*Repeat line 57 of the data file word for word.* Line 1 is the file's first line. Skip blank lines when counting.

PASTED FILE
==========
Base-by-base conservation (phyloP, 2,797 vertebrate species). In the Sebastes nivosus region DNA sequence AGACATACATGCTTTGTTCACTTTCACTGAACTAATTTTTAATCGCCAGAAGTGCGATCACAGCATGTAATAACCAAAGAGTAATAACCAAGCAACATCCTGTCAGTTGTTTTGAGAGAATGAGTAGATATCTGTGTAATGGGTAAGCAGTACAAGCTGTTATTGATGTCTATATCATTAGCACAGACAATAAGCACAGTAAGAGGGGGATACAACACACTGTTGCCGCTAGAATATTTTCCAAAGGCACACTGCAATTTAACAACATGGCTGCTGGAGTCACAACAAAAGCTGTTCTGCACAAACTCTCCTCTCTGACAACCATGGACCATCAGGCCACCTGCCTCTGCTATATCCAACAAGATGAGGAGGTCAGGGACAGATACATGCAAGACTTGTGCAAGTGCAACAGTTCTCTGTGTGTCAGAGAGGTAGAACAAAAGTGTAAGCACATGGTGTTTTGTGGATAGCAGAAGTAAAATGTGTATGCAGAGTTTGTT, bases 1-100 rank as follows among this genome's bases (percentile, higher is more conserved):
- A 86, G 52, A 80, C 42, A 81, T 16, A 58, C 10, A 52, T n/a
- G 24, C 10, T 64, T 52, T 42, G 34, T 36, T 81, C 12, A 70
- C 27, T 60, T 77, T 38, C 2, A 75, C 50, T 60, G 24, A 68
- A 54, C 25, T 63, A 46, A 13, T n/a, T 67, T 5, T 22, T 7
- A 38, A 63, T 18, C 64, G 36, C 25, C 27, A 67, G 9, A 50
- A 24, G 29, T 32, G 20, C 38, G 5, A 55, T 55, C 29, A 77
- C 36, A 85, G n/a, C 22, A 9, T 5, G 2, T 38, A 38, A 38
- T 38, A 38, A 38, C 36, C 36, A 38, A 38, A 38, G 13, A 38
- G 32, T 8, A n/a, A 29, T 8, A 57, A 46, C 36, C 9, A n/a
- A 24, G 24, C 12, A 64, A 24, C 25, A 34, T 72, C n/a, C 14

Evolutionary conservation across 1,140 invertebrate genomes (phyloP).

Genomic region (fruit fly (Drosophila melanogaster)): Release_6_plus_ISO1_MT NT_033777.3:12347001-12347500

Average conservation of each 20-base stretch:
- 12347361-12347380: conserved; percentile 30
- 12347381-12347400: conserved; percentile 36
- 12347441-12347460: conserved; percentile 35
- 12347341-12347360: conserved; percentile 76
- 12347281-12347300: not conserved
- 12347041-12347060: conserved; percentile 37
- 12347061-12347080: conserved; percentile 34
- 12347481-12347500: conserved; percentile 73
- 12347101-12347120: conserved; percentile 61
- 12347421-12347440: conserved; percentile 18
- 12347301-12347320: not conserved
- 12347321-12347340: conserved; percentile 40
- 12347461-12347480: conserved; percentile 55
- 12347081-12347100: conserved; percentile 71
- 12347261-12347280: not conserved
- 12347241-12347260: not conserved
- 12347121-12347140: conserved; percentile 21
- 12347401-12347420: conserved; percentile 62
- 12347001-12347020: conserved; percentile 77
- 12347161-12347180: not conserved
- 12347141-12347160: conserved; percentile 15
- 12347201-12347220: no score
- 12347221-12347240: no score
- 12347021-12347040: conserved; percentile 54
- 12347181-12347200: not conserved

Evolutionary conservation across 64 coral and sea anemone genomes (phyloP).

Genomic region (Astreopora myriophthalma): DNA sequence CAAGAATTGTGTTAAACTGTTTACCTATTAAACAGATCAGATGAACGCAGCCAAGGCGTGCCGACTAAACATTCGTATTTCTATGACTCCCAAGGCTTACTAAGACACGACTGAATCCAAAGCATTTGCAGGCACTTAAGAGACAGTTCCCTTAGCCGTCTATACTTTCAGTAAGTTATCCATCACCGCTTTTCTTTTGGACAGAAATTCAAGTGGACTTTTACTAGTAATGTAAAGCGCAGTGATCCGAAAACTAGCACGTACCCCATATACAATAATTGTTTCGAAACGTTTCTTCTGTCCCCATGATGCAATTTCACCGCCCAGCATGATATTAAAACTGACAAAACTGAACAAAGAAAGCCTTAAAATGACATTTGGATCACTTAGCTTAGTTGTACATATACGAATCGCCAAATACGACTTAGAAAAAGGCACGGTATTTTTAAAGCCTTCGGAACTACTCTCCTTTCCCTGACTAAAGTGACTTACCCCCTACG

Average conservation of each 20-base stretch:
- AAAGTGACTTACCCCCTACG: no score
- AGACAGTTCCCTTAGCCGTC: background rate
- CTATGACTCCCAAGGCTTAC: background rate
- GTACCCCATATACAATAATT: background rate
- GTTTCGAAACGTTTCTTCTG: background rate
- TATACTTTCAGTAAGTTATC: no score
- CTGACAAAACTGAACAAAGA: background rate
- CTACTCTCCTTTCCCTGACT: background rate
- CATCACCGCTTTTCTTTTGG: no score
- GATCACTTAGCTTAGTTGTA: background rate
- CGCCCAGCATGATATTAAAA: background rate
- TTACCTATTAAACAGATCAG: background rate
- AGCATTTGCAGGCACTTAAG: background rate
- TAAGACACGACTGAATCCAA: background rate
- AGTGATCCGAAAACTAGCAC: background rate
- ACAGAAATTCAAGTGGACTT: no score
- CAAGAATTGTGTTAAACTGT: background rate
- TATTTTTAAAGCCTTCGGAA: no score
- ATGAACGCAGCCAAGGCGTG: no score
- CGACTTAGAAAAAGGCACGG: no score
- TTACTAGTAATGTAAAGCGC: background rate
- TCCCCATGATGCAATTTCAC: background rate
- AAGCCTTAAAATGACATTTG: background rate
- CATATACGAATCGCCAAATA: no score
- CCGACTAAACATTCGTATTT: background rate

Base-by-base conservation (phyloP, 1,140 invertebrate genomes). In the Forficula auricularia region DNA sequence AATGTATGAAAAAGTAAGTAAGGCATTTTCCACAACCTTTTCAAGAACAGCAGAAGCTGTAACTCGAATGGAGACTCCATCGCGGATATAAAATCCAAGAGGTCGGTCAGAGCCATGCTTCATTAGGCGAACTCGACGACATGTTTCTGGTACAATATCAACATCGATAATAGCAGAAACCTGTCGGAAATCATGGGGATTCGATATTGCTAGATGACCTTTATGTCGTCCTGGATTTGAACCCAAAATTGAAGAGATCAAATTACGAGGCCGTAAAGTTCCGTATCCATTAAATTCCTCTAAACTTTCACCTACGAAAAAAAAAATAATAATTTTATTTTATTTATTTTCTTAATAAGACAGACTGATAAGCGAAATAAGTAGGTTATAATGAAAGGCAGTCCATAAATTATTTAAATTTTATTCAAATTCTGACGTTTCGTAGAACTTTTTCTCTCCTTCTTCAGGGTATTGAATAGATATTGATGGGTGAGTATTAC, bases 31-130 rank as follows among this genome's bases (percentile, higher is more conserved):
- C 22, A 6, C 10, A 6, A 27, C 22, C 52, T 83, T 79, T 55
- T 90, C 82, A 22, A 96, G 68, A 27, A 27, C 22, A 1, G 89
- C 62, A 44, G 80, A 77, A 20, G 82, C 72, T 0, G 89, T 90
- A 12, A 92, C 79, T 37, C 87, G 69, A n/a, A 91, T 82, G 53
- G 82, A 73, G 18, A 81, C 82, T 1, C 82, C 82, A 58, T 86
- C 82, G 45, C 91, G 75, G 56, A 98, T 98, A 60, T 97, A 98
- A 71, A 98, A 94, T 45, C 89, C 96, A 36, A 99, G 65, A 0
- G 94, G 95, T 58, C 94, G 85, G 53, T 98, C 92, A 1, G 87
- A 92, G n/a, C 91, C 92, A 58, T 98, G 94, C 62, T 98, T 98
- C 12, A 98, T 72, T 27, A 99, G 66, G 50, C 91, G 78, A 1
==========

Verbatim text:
- AGTGATCCGAAAACTAGCAC: background rate